JAMAICA GLEANER – With the death of Derek Walcott last Friday, the West Indies and the world have lost a poetic giant.
I first met Walcott at the wedding of one of John Figueroa’s daughter’s. Dressed in a white sharkskin suit, he was sprawled in a lounge chair under a mango tree surrounded by admirers.
I remarked that Figueroa, always the editor, had even rewritten one of the psalms printed in the wedding programme. This tickled Walcott’s wry sense of humour and he exploded into one of those fits of laughter for which he was famous, sometimes falling to his knees in a crescendo of giggles. “Thompson seh, Figueroa rewriting the psalms … . His next book to be The Songs of Songs Revised and Updated.”
Many years later, our paths crossed again when, as managing director of the Pan-Jamaican Investment Trust, we sponsored a visit to Jamaica by the Trinidad Theatre Workshop, of which he was the founder and author of the plays that they performed. Perhaps the most famous was Dream on Monkey Mountain.
I vividly remember a party we hosted at our home where I spotted Walcott by himself leaning on a verandah post and surveying the bacchanal with strange detachment. I asked him if he was afraid of death.
“I am obsessed with death,” he replied. “Terrified that I may die before I can bring my gift to perfection.” To reassure him, I prophetically replied, “Don’t worry. One day you will win the Nobel Prize for Literature.” This prediction was fulfilled in 1992.
Walcott was an uncompromising formalist, with an astonishing feel for the power and the beauty of the English language. In this, he bucked the trend of more popular forms. There were those nationalists in the West Indies who did not think that his poetry was ‘black enough’, but, as Seamus Heaney pointed out at a lecture being given by Eddie Baugh at a celebration in St Lucia to honour Derek’s 75th birthday, love, not ideology, ultimately defines a poet’s greatness.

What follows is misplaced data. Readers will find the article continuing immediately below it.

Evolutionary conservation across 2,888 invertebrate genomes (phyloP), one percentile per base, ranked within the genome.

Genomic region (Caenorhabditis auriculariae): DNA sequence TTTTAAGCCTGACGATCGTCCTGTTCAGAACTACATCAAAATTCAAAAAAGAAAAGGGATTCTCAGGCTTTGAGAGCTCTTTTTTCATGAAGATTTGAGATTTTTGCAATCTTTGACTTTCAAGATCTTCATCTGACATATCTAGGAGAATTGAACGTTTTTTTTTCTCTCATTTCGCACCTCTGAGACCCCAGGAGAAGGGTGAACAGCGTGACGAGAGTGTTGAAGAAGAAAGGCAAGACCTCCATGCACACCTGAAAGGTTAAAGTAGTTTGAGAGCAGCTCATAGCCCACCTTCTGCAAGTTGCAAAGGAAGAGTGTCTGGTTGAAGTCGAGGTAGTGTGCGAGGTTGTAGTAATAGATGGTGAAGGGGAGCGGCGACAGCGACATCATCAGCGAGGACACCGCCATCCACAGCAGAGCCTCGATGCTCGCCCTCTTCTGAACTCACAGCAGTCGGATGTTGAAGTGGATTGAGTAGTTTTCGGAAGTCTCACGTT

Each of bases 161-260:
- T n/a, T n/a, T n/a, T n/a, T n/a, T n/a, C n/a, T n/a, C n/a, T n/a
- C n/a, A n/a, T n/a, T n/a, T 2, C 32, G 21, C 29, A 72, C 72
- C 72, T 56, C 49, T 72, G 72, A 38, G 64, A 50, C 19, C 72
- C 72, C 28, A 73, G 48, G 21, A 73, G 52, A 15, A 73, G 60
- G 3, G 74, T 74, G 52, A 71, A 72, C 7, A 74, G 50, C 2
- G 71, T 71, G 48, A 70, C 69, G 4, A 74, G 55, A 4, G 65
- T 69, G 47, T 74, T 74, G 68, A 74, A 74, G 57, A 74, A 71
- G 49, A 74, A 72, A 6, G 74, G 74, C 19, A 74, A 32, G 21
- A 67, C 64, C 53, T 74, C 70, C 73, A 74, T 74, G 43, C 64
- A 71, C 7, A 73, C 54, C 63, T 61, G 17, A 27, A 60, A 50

All art is an attempt to encode in a more permanent form the transience of the world – whether its beauties or its sorrows, its epiphanies or its tragedies, but always with the compulsion to share with others the joy of the creative process. This was the spirit that enriched my friendship with the great poet and allowed me to share some of my poems with him. I was asked to read some of these poems at the 75th birthday celebration. One of them read as follows.
“Four of the five wore patent leather shoes as is the custom but when he crossed his legs, displayed a pair of mid-calf boots zippered on the left, wrinkled but fortunately black, And that was another way.
We could distinguish Walcott from the rest.”
As I sit and reflect on our years of friendship, another common interest comes to mind. Derek, like me, was a Sunday painter, and we often talked about painting – he the realistic painter and me, the abstract impressionist.
Derek’s wicked sense of humour, his devilish personality and joie de vivre endeared him to the Thompson family. Derek was notorious for never entering into correspondence. He would gladly talk to you on the phone, but was reluctant to exchange letters.
No more time for letters or phone calls, Walcott, but walk good, my friend.
– Ralph Thompson is a businessman, poet and educator.